Saturday, May 13, 2006

Training - aka. being on the wrong end of a fire hose

Training...where to even start?! When being subjected to so much new information, it's extremely difficult to keep from floundering while trying to retain as much as possible. Thankfully, much of it was written down.

Upon arriving at the house we would be staying in for our week of training, my initial thoughts were: 'This is going to hold 28 or so people?' It was a small townhouse situated somewhere between Chinatown and little Portugal (near Kensington Market!). After meeting my fellow volunteers for a second time, my doubts were gone - and rightly so, for there wasn't a single dispute, controversy or complaint that I heard in the entire duration of our stay. And how could there be with such an amazing group of accepting, intelligent, motivated individuals?

Training itself took place on the University of Toronto campus. Over the course of 6 days we covered everything from
- the root definiton of Development
- to how to be a successful agent of change
- to our hopes, fears and objectives for the summer
- to working on facilitation skills
- to cross-cultural communication and learning the dos and don'ts of Ghanaian culture
- to safety and security
- to gender roles
- to nutrition
- to the levels of impact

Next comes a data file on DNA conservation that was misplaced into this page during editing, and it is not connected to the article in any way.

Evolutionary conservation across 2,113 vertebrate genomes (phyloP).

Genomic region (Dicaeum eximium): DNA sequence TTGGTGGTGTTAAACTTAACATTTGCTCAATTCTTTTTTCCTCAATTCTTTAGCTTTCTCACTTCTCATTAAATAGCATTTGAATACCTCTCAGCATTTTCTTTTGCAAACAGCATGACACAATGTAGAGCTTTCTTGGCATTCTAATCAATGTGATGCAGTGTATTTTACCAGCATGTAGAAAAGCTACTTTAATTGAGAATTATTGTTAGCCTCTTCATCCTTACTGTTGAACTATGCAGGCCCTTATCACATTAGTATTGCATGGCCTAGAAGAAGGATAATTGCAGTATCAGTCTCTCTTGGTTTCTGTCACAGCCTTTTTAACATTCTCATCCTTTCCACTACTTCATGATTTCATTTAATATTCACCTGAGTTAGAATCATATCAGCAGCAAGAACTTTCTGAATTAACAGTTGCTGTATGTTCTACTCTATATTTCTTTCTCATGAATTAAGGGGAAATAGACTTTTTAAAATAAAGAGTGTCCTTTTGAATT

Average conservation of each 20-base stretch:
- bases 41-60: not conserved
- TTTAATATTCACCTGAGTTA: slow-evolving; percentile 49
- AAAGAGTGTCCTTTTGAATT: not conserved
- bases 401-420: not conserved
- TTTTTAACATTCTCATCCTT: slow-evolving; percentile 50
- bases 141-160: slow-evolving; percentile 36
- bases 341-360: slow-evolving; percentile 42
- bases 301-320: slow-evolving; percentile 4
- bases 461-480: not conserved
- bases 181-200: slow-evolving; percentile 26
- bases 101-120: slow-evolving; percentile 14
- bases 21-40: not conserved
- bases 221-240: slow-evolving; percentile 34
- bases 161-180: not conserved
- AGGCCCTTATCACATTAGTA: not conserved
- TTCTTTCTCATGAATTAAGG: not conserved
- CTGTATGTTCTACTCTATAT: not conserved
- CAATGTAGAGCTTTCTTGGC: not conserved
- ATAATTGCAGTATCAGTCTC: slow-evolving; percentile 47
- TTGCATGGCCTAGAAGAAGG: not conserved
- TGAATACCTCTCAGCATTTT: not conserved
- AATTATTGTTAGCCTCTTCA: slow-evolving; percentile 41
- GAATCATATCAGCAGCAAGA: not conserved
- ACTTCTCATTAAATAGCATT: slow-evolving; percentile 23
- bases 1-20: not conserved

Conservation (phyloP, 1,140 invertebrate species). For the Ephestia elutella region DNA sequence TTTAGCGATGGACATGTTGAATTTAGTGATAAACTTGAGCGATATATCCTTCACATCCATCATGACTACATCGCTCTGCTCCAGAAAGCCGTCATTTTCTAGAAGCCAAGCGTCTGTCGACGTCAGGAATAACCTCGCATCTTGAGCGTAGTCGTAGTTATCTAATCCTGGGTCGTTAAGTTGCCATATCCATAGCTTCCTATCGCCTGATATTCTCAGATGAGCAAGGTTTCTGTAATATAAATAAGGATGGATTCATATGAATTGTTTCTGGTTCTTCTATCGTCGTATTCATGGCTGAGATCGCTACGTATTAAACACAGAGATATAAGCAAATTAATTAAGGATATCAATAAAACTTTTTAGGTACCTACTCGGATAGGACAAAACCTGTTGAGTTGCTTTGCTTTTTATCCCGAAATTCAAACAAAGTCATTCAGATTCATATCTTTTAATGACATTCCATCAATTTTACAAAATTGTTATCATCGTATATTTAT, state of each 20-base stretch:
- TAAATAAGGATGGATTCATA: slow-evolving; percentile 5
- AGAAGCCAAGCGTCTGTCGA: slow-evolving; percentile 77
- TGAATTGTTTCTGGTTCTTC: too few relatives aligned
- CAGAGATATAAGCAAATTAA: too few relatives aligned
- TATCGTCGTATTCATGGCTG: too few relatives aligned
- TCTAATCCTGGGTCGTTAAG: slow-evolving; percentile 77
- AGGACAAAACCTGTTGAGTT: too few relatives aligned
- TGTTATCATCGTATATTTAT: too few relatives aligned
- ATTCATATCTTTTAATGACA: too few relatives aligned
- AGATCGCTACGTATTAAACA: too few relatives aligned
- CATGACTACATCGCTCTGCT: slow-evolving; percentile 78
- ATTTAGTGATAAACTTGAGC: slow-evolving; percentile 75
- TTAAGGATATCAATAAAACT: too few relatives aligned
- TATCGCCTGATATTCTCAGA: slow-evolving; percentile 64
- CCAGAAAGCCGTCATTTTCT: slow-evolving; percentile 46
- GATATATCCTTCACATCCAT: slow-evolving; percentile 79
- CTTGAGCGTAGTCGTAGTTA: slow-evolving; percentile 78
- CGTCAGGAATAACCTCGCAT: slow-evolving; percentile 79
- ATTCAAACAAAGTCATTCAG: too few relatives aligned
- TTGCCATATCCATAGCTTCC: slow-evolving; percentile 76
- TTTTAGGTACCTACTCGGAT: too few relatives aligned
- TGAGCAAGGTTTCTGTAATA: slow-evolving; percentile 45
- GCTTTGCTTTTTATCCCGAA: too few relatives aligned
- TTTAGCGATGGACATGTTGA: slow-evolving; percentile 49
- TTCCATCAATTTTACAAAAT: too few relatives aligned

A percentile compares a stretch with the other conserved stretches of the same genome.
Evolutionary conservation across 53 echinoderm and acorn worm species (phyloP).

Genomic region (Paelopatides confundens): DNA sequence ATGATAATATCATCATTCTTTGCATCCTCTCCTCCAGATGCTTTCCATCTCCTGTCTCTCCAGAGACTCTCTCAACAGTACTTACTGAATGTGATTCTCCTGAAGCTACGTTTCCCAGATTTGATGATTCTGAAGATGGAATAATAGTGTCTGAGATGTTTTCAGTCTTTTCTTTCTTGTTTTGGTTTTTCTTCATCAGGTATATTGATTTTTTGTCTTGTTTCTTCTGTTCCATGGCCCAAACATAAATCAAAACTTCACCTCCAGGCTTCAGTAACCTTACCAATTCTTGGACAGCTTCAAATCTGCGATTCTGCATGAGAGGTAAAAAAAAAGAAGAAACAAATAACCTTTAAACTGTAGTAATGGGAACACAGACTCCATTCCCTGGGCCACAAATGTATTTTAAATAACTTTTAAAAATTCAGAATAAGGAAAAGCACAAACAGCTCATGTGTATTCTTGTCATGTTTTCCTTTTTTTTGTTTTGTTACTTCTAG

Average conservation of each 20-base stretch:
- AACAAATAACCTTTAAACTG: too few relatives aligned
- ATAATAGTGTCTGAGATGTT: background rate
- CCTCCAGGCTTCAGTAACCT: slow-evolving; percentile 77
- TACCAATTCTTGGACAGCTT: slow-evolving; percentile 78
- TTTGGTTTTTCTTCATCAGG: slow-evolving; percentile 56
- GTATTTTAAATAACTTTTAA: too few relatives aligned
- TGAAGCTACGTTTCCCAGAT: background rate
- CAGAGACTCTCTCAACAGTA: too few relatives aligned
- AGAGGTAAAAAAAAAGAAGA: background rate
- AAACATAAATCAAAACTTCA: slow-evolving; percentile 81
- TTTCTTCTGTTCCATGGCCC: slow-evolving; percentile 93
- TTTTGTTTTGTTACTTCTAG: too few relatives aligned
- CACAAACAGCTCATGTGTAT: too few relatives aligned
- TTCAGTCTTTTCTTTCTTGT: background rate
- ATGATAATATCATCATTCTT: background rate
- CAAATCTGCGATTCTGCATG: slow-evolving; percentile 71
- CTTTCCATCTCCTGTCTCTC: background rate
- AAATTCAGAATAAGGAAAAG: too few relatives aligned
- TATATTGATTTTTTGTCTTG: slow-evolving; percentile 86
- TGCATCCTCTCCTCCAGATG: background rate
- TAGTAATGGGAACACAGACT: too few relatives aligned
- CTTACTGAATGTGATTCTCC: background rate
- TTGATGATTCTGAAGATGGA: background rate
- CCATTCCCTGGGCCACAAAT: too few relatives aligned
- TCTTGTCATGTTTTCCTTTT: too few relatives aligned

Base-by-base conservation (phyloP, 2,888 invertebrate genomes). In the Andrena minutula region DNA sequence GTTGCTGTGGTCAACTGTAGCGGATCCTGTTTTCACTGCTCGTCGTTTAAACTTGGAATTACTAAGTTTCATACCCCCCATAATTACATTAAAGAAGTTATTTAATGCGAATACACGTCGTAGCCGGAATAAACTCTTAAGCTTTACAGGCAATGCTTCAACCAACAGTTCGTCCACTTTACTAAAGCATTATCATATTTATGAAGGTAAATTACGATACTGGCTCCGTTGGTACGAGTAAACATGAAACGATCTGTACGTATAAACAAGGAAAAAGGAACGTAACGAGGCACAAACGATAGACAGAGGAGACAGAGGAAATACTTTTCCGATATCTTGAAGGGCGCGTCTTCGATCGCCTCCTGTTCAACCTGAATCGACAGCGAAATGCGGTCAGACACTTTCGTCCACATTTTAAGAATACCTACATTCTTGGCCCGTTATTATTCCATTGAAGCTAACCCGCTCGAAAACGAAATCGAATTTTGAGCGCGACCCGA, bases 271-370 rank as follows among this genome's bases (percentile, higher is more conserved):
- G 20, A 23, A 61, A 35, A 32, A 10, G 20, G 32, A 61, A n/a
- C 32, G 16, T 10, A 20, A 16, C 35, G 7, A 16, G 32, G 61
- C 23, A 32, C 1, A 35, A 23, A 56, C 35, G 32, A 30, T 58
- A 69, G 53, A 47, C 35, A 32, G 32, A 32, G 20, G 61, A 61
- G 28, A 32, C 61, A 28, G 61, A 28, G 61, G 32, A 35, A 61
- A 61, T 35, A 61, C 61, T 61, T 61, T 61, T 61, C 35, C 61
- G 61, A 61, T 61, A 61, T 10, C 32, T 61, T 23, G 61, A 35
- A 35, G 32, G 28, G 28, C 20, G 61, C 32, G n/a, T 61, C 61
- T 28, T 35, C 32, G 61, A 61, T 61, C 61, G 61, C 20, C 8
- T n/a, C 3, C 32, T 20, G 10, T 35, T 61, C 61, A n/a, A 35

- to capacity building
- to Participatory Rural Appraisal
- to the basics of agriculture....etc.
After having started the week with my various doubts concerning my inadequate knowledge base (especially since I knew nothing about agriculture), I finally began to feel more at ease with what I had to offer the placement. Throughout the week, we kept a record of our A-Ha! moments - so just to share a few of mine:

1. When entering a new phase in life and being confronted by the unknown on many levels, it is natural to have doubts and fears. I also learned how comforting it is to share those thoughts and feelings with with others in the same transition phase, and how it is not uncommon to find that many of those fears and hopes are not uniquely yours.

2. During some of the training exercises with other JF's, it was interesting to see: firstly, how different some of our own values were even having grown up in similar cultures; and secondly, to see how easily someone's ideas could change in an open, tolerant conversation where each person expressed the 'whys' behind their opinions. Hopefully overseas I'll develop close, trusting relationships in which I'll be able to have such discussions.

3. Something I've known but have never conciously thought about when preparing presentations, activities - how important feedback is. I think that is one of the things I love most about EWB - that they are constantly trying to get feedback and improve themselves and the organization. There's a lot to be learned from them on an individual level as well - the National Office staff are some of the best facilitators and analytical thinkers I've ever met. It was truly a pleasure.

4. After a case study we did on the Friday, I think for the first time I felt truly competent about going overseas and being able to have an impact. You'll never know what you can accomplish until you try!

And besides the learning and training aspect, during that week I developed some meaningful friendships with very incredible people that I hope to maintain. Without even leaving for Ghana, I'd already had an absolutely awesome experience!


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